This has, undoubtedly, been the hardest year of my life. Its not even a question. It’s like the past 3 years of hard things were just the warm up laps and this was the final sprint. It has flown by and has felt like a really bad dream… a total blur. Even though I received the best possible news after my surgery, my cancer journey will never be over. Cancer will always be something I think about – it will likely haunt my everyday life and the harsh reminders that a lot of people aren’t so fortunate as I am will always remain.
Since it finally feels like I’ve rounded the corner in a lot of ways, I feel like I can breathe and reflect on what the hell just happened. I met with a therapist for the first time last week and she helped me make a little sense of what I’m feeling. Treatment, starting immediately after diagnosis was such a strategic time – a list of goals and things to cross off. There was no time to process or think things through, it was just go, go go. Meet with the leaders, make the plans, have the procedures, face all of the fears, beat the cancer. The days moved like molasses, but the weeks flew by. One thing that remained the constant through the year has been the growing stack of silver linings I’ve found myself collecting.
I get new boobs! Okay this one is totally a double edged sword. I would have never asked for new boobs before this – I was perfectly happy with what God gave me. They weren’t anything special, but they were mine, they fed our son and they always fit into clothes well. But I guess if I had to go through hell and back, I’m going to enjoy getting a new set at no financial cost (physical, emotional, spiritual costs are through the roof though – trust me.)
My support system. I have said this before, but it begs repeating again, and again, and again. I could not have gotten through these trials without the incredible people supporting me. These people, from those living my sometimes batshit crazy every day, to those I haven’t seen in years who’ve hunted down my address to send a card. Every single bit of encouragement has made a difference for me.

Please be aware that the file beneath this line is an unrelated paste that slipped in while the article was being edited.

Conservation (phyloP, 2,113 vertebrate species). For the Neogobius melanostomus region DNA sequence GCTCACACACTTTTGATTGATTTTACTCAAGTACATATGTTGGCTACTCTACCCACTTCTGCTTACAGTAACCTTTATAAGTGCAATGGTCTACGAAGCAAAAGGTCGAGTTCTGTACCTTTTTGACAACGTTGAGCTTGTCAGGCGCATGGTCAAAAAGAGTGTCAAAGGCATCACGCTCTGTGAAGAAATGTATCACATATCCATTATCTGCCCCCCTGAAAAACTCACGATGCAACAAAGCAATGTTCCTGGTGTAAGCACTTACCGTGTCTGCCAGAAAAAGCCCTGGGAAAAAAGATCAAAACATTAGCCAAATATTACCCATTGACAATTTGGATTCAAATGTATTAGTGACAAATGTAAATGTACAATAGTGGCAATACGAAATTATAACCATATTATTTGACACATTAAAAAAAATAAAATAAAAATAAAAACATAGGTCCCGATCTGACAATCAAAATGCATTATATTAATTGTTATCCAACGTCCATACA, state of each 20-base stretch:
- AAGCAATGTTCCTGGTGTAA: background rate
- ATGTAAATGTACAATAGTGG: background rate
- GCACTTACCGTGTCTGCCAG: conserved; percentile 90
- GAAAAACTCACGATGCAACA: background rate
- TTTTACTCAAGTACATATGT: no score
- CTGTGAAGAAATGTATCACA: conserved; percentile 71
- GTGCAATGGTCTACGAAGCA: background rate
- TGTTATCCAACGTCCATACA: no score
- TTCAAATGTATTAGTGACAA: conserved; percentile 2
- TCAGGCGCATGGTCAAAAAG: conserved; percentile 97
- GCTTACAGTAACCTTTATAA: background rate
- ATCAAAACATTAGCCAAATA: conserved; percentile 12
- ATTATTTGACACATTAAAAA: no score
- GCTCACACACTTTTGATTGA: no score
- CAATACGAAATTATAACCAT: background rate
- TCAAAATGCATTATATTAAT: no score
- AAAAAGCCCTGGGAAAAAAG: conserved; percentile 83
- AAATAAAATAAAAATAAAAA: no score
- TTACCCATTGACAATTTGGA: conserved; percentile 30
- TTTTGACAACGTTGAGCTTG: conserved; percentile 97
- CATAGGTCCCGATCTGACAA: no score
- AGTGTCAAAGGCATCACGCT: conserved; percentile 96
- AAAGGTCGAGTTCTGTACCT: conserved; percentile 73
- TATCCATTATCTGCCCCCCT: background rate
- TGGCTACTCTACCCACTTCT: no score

The kindness of strangers. When tragedy strikes, I think for the most part people seem compelled to help – I know that’s how I feel. Most of the time though, it can be hard to know the right thing to do or say… and that makes sense because it can be awkward, or difficult. During my treatment, there were only a handful of times someone actually came up to me in public and approached me with kind words and usually a hug. I won’t ever forget these people or those times. A few of them got me through, just when I needed it most. If I can ever give advice about this it would be: if you feel compelled, always say something or reach out, or at least catch someone’s eye and smile. I promise it will be so meaningful.
My old habits. I can’t tell you how many times I have felt thankful for my old habits. I’m talking about things that started loooong before I got sick, things that were easy for me to implement because I was use to them.
- Healthy eating. I love to indulge in the bad stuff just like anyone else, but for the most part – you can find me eating healthful, home cooked meals versus fast food and junk. Cooking has always been a very important part of my life, thanks to my parents and so, when I was told that a healthy diet is incredibly important for cancer patients… I didn’t have to freak out.
- Exercise. I’m no athlete, I can’t run well and playing sports isn’t my idea of fun… but I do like to get a good sweat in and genuinely enjoy moving my body. This was vital during treatment and now as I’m moving into the next phase – I can’t wait to get back to normal exercise now that my restrictions are lifted!
- Value of self care. I have always paid special attention to self care – treating myself to a massage, soaking in the bathtub (so many times a week), and seeking advice from professionals when I need it. Mental health is just as important in this journey as any other part.
New Perspective. This honestly goes without saying. All of the “big problems” we use to have no longer seem so big. Some of them still suck, but I’ve learned to think harder and be more selective about what to spend my energy on.
Last but not least…
Signs. I am so thankful that I’ve kept my mind and heart open to receiving signs from my dad. I absolutely cannot believe I made it through this without him here physically. Luckily, I see him every day – sometimes smack dab in front of my face, sometimes in a memory or a song… but it never fails, I always feel him near me. I feel so lucky.
This has by far been the hardest year of my life. It has pushed me to the edge, left me at rock bottom and pummeled me down. It has also shown me so much good, and for that I am grateful.